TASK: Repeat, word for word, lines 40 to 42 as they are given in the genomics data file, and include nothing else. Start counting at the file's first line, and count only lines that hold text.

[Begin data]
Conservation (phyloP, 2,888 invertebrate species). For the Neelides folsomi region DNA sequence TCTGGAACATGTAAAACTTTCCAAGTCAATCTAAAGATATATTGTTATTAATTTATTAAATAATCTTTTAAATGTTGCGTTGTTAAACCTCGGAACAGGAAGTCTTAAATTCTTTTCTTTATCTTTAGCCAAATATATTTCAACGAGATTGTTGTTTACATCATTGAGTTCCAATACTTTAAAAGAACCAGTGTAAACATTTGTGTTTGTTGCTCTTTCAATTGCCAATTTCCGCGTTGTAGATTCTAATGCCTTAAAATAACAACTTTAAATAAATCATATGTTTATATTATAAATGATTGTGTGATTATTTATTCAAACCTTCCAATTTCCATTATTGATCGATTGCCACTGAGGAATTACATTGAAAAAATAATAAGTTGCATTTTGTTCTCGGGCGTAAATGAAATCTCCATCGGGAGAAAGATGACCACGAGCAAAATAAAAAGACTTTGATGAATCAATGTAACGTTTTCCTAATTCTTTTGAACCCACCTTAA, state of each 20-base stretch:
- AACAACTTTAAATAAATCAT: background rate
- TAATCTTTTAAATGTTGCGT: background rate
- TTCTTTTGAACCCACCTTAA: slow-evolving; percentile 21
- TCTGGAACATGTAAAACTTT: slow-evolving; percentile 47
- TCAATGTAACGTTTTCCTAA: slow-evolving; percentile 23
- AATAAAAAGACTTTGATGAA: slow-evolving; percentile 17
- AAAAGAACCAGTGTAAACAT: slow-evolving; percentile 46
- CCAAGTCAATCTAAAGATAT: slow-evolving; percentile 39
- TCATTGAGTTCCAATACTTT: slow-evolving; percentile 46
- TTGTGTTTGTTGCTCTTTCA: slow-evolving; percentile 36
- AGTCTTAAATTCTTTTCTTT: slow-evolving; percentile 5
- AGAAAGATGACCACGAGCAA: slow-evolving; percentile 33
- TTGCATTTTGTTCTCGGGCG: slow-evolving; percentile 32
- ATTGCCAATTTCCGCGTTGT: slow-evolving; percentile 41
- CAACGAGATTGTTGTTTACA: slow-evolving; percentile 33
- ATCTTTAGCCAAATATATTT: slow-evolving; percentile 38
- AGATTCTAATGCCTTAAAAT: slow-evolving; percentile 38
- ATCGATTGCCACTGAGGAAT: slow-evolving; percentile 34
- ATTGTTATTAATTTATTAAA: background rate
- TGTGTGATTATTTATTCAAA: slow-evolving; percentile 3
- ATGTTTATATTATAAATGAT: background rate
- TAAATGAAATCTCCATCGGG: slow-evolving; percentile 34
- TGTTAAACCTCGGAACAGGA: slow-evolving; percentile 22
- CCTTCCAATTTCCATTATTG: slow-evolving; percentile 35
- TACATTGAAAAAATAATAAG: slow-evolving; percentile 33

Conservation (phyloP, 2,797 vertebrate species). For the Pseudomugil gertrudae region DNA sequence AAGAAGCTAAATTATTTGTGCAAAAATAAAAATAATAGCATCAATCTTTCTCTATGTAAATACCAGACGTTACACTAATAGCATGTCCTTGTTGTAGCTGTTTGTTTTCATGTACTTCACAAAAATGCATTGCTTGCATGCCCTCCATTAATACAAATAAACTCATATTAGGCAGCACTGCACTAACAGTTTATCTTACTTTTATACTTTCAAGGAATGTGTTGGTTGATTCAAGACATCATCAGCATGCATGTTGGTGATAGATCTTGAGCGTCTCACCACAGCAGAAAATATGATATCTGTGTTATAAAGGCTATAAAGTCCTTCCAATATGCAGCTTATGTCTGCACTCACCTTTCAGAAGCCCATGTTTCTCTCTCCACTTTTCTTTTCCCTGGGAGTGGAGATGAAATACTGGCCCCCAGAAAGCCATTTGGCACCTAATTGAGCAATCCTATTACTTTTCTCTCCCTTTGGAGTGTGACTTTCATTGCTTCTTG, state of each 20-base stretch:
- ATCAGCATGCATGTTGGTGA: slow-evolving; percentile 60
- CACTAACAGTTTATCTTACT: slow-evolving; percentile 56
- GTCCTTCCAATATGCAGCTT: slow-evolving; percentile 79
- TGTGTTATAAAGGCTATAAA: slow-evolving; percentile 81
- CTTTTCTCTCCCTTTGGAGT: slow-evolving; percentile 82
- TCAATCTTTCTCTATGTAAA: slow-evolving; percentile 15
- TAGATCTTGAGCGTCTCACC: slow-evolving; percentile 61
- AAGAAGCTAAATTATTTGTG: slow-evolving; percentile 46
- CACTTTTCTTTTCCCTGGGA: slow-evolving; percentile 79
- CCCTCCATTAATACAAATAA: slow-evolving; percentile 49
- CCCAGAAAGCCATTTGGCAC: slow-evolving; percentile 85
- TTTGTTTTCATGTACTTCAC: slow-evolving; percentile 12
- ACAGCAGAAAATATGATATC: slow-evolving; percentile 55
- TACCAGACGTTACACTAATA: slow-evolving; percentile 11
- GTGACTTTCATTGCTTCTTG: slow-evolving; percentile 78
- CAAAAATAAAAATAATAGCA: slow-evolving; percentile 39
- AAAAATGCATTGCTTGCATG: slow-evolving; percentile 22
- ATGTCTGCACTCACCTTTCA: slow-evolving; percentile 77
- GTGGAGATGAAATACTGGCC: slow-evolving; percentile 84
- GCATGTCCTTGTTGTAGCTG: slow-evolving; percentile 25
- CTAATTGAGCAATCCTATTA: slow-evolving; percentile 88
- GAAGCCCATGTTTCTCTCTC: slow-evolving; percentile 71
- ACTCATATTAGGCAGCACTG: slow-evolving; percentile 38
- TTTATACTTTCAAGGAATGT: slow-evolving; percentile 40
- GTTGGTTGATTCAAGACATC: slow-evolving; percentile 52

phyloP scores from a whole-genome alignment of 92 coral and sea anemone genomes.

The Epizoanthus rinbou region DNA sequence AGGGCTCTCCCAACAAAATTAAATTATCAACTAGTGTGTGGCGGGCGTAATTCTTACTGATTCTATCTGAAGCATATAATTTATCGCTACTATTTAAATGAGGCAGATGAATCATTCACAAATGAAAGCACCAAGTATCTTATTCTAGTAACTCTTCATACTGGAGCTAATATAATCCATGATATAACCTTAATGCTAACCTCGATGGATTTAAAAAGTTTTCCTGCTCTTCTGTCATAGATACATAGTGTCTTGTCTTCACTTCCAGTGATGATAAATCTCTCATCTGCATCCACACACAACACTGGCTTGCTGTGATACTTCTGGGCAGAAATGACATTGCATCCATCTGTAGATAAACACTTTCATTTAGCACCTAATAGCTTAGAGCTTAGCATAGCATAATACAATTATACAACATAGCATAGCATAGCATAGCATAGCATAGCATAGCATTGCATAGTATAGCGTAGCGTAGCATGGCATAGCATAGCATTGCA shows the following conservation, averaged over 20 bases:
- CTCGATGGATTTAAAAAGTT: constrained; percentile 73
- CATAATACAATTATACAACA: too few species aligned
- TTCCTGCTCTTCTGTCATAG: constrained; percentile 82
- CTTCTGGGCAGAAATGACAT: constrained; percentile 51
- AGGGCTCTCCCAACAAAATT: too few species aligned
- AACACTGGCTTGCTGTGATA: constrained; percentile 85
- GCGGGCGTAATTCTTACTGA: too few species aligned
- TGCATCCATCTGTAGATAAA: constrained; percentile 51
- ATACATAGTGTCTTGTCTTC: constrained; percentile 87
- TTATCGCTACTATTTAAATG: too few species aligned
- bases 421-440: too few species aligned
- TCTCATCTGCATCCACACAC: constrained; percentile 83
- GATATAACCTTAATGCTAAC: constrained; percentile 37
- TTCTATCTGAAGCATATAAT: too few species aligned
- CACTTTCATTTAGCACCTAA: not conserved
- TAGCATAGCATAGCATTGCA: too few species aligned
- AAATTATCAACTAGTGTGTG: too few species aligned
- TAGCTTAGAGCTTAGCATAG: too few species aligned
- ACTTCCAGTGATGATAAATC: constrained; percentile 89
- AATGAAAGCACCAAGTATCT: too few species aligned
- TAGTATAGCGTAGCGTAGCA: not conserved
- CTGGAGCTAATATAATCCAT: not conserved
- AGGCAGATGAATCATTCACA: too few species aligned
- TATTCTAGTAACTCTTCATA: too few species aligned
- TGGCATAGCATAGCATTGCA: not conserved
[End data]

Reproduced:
- ACAGCAGAAAATATGATATC: slow-evolving; percentile 55
- TACCAGACGTTACACTAATA: slow-evolving; percentile 11
- GTGACTTTCATTGCTTCTTG: slow-evolving; percentile 78